Yes, many Australians are doing it tough.
Every day they have to make a choice between feeding the kiddies, paying an obscene mortgage or rent instalments, dying from cold because the energy company has shut off the power – which means the Tesla is stuck under the porte-cochere and carport till the electricity comes back on (remember 20 readers: if your car porch is attractive, people will definitely love your place), and the Hyundai will stay parked on the lawn because who can afford petrol particularly when it’s $2.51 a litre in Alice Springs?
So, after consulting with the all-seeing, all-knowing, all-caring Sultan (of Kensi) about this issue (and the Sultan himself has more issues than Vogue – part of our multimedia and AI global platform), our advice to readers is tell the poor people to get stuffed and buy yourself a membership (starting at $150k) at Club Moolah (sorry) Moolia, the Asia-Pacific’s first and/or finest automotive country club which is outside Perth.
Anyway, Club Moolia comes complete with a “Formula One-inspired 4.1km state-of-the-art circuit with 17 turns, FIA-approved design, digital marshals flanked by CCTV, a lagoon designed by Crystal Lagoons, a first-class sports academy and artificial intelligence, which looks after climate-controlled garages for up to 150 customer vehicles”.
Before we go on, I know you have been hearing a bit about AI. So, on your behalf, once again I consulted the Oracle of Stepney, who sagely said: “Don’t worry about it. AI will never replace managers, politicians, public servants or journalists because it’s not designed to be useless.”
All distances in Western Australia are measured from a single central point – the global HQ of Wesfarmers on the Terrace. From there it’s 97km or a bit over an hour to Moolia central.
Now unlike the other three private racetracks being built in Australia, CM has no overnight accommodation. For instance, the Blackrock Motor Park at Lake Macquarie in NSW will have a world-class 5.35km driving circuit, a 100-seat restaurant, a 150-person function space, 37 units for short-term accommodation, another 64 member-dedicated units, a gym and swimming pool, but no AI.
But who cares. Public racecourses are dropping faster than green grass through a goose so we need the capitalists to step up and enable us to continue to enjoy the bare necessities of life.
Don’t waffle around, get straight on Kayo for this weekend’s Belgium GP. You know who’s going to win and maybe win every race this season.
No matter how the F1 spins it, Hungary was boring. The three drivers, Norris, Perez and Hamo, were up to 40 seconds behind and Oscar of Australia led the rest of the pack over a minute back.
And in the drivers’ championship Max is over 100 points ahead. No matter. The Hamster has probably signed a new contract with Mercedes, our own Honey Badger is driving like the rest of his career depends on it, which it does, and next year all 10 F1 teams will have one driver and their livery on one car competing in the all-female racer series.
And while they are slow on the track, the Fezzer company has yet another film coming out about it. Next month, Ferrari premiers at the Venice Film Festival. “Set during the summer of 1957, ex-Formula 1 racer Enzo Ferrari is in crisis. Bankruptcy stalks the company he and his wife, Laura, built from nothing 10 years earlier.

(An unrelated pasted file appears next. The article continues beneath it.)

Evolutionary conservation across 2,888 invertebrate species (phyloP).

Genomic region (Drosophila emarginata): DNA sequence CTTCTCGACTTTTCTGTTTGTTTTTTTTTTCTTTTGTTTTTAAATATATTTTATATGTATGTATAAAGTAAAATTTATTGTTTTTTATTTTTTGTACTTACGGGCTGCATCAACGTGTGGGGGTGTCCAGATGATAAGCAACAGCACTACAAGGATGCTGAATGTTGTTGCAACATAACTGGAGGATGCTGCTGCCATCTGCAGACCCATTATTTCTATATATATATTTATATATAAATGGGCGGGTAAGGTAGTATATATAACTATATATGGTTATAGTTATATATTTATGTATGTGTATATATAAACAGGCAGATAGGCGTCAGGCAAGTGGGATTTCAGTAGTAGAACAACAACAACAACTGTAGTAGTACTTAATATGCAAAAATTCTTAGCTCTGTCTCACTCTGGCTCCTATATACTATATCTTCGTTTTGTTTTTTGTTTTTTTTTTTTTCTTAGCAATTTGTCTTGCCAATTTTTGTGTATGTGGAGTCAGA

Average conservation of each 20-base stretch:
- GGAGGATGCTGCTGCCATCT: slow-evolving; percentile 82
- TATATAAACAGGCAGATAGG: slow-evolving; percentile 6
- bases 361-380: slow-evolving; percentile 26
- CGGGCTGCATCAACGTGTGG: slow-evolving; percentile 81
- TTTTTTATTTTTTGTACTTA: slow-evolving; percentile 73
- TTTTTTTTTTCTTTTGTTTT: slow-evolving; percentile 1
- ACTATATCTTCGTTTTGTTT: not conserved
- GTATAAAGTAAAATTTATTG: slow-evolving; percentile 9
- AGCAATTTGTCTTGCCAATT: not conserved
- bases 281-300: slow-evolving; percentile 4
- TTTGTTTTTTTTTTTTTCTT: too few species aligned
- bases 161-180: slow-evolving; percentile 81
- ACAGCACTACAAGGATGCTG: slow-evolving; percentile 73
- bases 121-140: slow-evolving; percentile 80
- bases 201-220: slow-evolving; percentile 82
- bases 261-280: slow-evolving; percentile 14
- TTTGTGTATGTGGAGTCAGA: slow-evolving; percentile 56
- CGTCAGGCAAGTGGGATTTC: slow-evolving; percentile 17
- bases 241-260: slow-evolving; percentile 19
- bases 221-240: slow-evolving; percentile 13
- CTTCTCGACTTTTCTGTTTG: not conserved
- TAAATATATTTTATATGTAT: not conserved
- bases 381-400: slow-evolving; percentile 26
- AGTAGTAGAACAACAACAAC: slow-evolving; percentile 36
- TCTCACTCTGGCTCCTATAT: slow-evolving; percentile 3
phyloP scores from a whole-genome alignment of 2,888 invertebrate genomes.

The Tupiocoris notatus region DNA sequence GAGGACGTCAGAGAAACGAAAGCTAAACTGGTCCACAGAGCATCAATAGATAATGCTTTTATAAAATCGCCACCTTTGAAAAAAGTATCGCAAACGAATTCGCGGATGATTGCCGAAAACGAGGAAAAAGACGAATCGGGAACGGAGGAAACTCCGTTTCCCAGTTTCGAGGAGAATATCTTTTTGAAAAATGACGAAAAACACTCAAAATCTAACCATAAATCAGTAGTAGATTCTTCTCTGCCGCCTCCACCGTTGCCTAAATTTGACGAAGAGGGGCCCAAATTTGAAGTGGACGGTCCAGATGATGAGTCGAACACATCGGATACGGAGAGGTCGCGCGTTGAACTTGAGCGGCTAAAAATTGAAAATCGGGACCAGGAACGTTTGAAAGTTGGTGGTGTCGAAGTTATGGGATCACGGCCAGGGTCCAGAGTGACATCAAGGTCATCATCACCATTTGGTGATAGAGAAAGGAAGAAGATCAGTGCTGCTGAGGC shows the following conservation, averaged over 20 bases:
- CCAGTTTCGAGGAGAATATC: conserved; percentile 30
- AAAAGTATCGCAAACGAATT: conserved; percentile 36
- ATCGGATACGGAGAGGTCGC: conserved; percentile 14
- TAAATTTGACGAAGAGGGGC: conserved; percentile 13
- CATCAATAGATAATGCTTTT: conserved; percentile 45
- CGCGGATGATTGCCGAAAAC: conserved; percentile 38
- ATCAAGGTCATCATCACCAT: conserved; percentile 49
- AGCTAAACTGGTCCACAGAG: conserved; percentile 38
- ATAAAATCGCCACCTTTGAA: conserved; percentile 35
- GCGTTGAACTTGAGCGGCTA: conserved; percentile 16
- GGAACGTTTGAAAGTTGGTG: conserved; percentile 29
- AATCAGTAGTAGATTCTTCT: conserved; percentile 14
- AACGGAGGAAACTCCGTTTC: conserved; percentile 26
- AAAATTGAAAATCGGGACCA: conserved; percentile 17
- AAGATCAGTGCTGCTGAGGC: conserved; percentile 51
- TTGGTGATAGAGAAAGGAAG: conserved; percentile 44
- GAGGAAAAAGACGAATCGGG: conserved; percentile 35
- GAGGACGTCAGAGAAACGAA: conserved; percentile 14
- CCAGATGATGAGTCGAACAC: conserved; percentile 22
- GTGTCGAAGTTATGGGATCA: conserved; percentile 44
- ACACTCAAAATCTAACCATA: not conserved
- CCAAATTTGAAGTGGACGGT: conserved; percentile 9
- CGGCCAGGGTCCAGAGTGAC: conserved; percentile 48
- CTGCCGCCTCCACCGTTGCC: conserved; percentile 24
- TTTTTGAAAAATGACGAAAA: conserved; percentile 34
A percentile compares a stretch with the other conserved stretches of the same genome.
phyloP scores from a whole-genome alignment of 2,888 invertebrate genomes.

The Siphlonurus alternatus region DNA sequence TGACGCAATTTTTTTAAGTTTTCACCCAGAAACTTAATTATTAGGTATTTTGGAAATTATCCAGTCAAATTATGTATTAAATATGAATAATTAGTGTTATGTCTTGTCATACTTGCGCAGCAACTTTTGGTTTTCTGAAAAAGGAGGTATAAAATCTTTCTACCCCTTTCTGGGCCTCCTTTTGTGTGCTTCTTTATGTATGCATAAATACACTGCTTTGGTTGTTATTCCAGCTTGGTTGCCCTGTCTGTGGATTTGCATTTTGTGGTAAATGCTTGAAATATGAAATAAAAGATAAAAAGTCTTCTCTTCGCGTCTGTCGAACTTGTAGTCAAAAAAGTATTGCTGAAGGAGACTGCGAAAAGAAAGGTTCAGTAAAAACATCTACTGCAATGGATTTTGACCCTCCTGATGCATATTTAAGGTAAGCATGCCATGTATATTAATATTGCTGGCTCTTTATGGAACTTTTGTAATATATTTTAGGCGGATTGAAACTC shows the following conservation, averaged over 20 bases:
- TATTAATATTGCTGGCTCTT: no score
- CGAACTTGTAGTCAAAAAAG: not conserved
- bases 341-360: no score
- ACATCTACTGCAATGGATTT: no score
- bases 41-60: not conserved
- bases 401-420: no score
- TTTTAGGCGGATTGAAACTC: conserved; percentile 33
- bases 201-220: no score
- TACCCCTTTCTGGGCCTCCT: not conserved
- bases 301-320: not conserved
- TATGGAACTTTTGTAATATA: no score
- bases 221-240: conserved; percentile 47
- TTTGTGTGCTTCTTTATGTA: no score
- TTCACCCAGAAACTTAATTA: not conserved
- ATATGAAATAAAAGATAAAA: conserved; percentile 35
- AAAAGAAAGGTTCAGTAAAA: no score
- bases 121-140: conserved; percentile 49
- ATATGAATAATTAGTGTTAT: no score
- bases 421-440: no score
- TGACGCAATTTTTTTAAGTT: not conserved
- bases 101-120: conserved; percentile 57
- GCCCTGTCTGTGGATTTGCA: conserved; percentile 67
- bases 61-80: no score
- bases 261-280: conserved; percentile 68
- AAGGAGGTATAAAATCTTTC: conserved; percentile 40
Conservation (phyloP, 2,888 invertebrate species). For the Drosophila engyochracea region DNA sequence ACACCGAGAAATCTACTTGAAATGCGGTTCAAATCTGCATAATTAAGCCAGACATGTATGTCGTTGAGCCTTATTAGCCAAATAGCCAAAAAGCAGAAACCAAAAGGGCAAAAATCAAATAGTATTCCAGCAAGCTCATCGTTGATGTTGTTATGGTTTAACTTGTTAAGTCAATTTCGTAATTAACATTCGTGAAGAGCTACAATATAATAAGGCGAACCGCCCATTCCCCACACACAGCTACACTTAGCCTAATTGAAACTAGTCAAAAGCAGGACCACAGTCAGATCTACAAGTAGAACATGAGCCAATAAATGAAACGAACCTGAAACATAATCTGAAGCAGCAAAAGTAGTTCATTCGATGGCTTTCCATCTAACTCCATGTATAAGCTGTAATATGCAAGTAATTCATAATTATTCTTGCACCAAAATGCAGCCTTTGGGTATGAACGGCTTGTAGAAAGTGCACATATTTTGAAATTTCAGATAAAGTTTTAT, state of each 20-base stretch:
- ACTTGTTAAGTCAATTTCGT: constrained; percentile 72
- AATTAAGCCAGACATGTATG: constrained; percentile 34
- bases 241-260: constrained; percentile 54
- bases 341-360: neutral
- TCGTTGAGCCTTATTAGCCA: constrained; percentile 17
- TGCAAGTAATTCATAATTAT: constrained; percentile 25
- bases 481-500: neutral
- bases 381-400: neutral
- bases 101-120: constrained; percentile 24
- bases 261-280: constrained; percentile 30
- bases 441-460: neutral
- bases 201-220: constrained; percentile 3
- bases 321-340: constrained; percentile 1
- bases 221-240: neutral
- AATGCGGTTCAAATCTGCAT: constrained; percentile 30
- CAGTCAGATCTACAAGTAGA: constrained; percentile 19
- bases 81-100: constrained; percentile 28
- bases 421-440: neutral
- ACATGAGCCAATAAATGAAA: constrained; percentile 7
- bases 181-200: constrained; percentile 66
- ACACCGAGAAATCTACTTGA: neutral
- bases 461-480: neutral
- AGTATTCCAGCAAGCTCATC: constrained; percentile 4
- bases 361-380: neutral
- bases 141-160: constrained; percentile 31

“He wagers all in a roll of the dice on one race, the treacherous 1000-mile race across Italy, the iconic Mille Miglia.” Adam Driver and Penny Cruz are the stars but at least it has one proper driver, Porsche racer and accomplished juggler Patrick Dempsey.
And don’t forget two important motor racing events coming up. Next weekend it’s the Australian Production Car Series, which unfortunately is held in enduro format, meaning each race is an hour long. Your correspondent will be there under the careful gaze of race coach to the stars Phil Alexander. It’s broadcast live on Stan, which is definitely not part of our multimedia empire.
One week later, in the Club Moolia of Queensland, the town of Leyburn, 200km from the Wesfarmers of the moonshine state, Domino’s Pizza, on the Kingsford Smith Tce in Brissie, is the heavily publicised (by me) Leyburn Sprints.
Entrants will soon be announced but we can exclusively reveal that starting outside the Royal Hotel and trying to avoid an unintentional dip in the school swimming pool at 34 Peters St (Readers, here’s a hot tip! Outside race day hop over to the pool for thong throwing, noodle races and bomb dives. You won’t get that in the crystal pools at Club Moolia) are Lambo and Audi and everything else. Champion Paul Stokell, who will be in a Radical (from $55k from Garth Walden and cheap as chips … well given inflation that’s probably literally true); last year’s winner Dean Amos is back again in a Gould GR55B, which looks and goes like an F1 car; first of the losers, Warwick Hutchinson, who owns Ultimate Power Steering, is seeking revenge in another soap dodger hill climber, a Lambo Orange OMS28; and our favourite driver (because she’s president of the whole show and you have to suck up to her) Tricia Chant in her Trans Am-winning Mustang. Watch for one Michael McMichael and his young son in a Beemer.
Finally, our transport of the week is the 1970 Tupolev A-3 Aerosledge. Nothing says I’m not an orange Lambo-driving drug dealer more than turning up to Club Moolia in a Tupolev.
Designed by the Ruskies to collect cosmonauts when they crashed down in Siberia, this top-secret N007 vessel was designed to skim over water, ice and marsh by means of its wing-shaped profile and massive rear-facing prop but turned out to be too small to fit a cosmo in the cockpit (oops) but he/she or other could be strapped outside.
Hyman in St Louis tells me just mention Club Moolia, the Sultan and Tricia Chant and it’s yours for a lazy $300k.